Scraping, painting and getting by ashore
The boat yard is right next to Sint Maarten's airport, a major destination for the holiday visitors. Planes of all shapes and sizes land and take off all day. The big jets lift off about a hundred yards from us with a deafening roar. When landing, they have already slowed down before they come past then they stop, rev up and turn around to taxi back to the terminal. We now know that the big Air France Airbus arrives at 2:30pm and leaves again two hours later. Today we discovered that a Thomson jumbo comes in on Thursdays, the biggest and noisiest so far. Max, of course, thinks this is fantastic. Since it stops at night, we tend to agree with him; we can stand on the deck of our boat and wave at the planes, probably being the first people these holiday makers see when they arrive in St Maarten!
Apparently, there is a bar called the 'Sunset Beach Bar' which is at the other end of the runway and you can actually feel the jetwash as the planes come and go - we've told Max it's where you can play on the beach and get a haircut from the landing aeroplanes at the same time. We'll go on Saturday and post some photos.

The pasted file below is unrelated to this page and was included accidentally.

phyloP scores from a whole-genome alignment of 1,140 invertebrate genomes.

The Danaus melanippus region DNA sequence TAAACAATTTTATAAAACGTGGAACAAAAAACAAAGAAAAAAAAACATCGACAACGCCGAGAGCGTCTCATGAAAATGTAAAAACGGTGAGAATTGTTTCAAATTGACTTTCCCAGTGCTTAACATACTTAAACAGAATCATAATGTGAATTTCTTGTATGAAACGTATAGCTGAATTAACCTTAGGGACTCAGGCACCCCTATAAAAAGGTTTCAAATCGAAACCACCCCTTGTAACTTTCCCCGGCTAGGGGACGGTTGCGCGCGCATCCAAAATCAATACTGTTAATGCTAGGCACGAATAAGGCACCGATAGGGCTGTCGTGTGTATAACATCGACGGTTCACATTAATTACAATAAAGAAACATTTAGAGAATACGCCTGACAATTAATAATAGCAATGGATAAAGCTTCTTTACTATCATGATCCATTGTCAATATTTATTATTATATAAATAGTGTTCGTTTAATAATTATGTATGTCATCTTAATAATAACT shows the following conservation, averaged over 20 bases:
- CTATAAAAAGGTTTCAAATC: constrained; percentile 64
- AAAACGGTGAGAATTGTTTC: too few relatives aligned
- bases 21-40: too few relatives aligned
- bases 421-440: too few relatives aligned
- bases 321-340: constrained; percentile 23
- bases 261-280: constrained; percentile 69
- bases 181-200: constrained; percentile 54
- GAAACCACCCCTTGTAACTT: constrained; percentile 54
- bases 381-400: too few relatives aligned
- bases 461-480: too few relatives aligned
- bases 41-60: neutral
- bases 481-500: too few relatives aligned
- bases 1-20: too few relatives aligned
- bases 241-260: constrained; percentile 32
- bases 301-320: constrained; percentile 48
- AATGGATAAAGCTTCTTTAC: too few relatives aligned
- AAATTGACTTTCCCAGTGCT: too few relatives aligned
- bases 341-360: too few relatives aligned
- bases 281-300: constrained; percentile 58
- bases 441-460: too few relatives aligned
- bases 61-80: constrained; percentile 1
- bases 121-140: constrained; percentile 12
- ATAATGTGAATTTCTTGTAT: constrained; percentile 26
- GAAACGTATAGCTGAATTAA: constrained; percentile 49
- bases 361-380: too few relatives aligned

Being out of the water is a pain because the boat depends on the magic liquid for more than just support. Our toilets flush with sea water and whilst we have a tank to hold the output for a bit, we have to bring a bucket of water inside to chuck in as the flush. Fortunately there's a shower and toilet block on site which does for all except the middle of the night calls of nature. Our washing up also draws on seawater for the wash down, and drains to the ocean, so we're in camping style washing in a bucket and taking the waste water to the drain ashore. Last of all the fridge needs water to cool the refrigerant so we can't use it right now and are reliant on bags of ice from the store to keep the beers cold.
Wednesday morning we pack the kids off to the local day care blessing from heaven and get on with the job. It's got a bit bigger since large patches of paint are lifting off with only a gentle touch from the scraper. Flakes as big as my hand are peeling away. The boatyard is a wonderful place for free advice - most free advice being worth what we've paid for it - but there are some very professional and experienced folks here, and the consensus is that when the boat was given a protective coating some five or six years ago it was painted using the wrong primer which hasn't bonded well in some areas. In other areas, it's stuck like glue and will take a lot of work to remove.